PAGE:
Steve Ferrante's High Performance Blog for Sales/Customer Service/Leadership Champs and Progressive Professionals!

The occasion of Thanksgiving gives us the opportunity to be thankful for what we have but being grateful should not be limited to the fourth Thursday in November.

From a business perspective, practicing an attitude of gratitude means letting customers know how much you value and appreciate their business.

Since starting Sale Away 13 years ago this month, I have asked literally thousands of sales and customer service associates in many dozens of businesses all over North America if they appreciate their customers and, predictably, I always receive the same response; “Of course we do!” Then I ask them the real question… How do your customers know?

The sad reality is quite often customers really don’t know or, more importantly, feel appreciated. Often, employees assume customers know they’re appreciated because they regularly thank them at the end of a given interaction. That’s great but true displays of customer appreciation are about much more than a token “Thanks” at the end of interactions, they are heartfelt and consistent throughout the relationship.

Your customers (and potential customers) should always feel that you truly care for their personal well-being. This begins with treating them like human-beings and being grateful, not just because they’re interested in your product or service, but rather for the relationship or opportunity to help them.

Cultivate the habit of being grateful for every good thing that comes to you, and to give thanks continuously. And because all things have contributed to your advancement, you should include all things in your gratitude. ― Ralph Waldo Emerson

Although Thanksgiving is the time of year this sentiment is most talked about and expressed in others, true gratitude is not a seasonal affair. Your attitude of gratitude should be practiced year round for there is much to be thankful for.

Always keep in mind (and heart) that when a customer purchases a product or service from your business, even if the transaction did not involve you, the customer is indirectly paying you. For, without them, there is no paycheck – no job – no business to be had.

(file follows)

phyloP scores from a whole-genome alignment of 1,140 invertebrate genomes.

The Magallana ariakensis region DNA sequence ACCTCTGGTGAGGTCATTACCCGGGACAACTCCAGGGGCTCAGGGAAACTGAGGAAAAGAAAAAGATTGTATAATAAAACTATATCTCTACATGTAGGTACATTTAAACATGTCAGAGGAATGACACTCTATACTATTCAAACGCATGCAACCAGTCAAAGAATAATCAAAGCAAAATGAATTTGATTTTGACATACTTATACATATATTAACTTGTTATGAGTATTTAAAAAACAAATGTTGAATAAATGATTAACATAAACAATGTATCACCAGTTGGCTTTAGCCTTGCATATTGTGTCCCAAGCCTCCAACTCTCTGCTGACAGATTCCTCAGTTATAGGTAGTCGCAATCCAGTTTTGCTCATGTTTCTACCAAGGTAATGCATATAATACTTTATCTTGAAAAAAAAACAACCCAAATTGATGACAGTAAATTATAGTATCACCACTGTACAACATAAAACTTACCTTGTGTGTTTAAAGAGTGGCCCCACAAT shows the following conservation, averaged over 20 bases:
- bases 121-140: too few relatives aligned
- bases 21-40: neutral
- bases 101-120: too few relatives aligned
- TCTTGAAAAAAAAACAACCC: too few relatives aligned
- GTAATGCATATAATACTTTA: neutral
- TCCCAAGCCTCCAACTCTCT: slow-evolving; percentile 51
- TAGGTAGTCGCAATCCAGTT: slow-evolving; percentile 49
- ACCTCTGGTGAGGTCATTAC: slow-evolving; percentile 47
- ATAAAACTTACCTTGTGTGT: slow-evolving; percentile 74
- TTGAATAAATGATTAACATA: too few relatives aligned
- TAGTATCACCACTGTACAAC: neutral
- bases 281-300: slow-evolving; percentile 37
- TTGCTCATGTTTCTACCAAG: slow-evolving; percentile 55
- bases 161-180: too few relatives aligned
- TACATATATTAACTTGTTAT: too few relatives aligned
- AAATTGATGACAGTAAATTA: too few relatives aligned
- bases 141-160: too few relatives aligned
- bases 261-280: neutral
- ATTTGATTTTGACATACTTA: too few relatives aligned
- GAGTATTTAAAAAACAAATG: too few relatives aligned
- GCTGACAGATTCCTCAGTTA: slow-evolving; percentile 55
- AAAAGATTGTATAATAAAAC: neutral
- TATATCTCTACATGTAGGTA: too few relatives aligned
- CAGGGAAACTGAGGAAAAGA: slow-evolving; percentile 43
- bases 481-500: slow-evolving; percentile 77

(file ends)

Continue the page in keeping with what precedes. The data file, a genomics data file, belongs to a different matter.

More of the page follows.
As the title of my Pinnacle Performance Training poster below reads.. Always Be Grateful.

Maintain and Attitude of Gratitude

It is human nature that as we settle in over time we “get used to” everything. When the company, your fellow team members, and customers become part of your daily routine it’s easy to lose the appreciation we had when these ‘good things’ were new to us. 

Of course, we don’t want to lose these things (our job, customers, etc.) to come to our senses and appreciate just how important they are! 

In order to not lose our sense of appreciation as new things become familiar to us, we must live in the moment and maintain an attitude of gratitude. This is easier said (or written about) than done. It takes a conscious effort where we mentally count our blessings and don’t allow ourselves to take the most important ‘good things’ for granted.

On the job, this takes true customer-focus.  You must not become complacent and go through the motions but rather execute with purpose and sincerity.

Of course, it’s not only what you say but what you do that makes the difference. Spontaneous “Thank You For Your Business” cards, follow-up calls to thank customers for their business and ensure they’re happy after the sale, random acts of kindness and consistent acts of exceptional service go a long way towards demonstrating genuine appreciation and gratitude.

Speaking of gratitude, I would be remiss if I didn’t Thank You for making it all the way to the end of this article. I appreciate your effort and wish you all the best for success!

Steve

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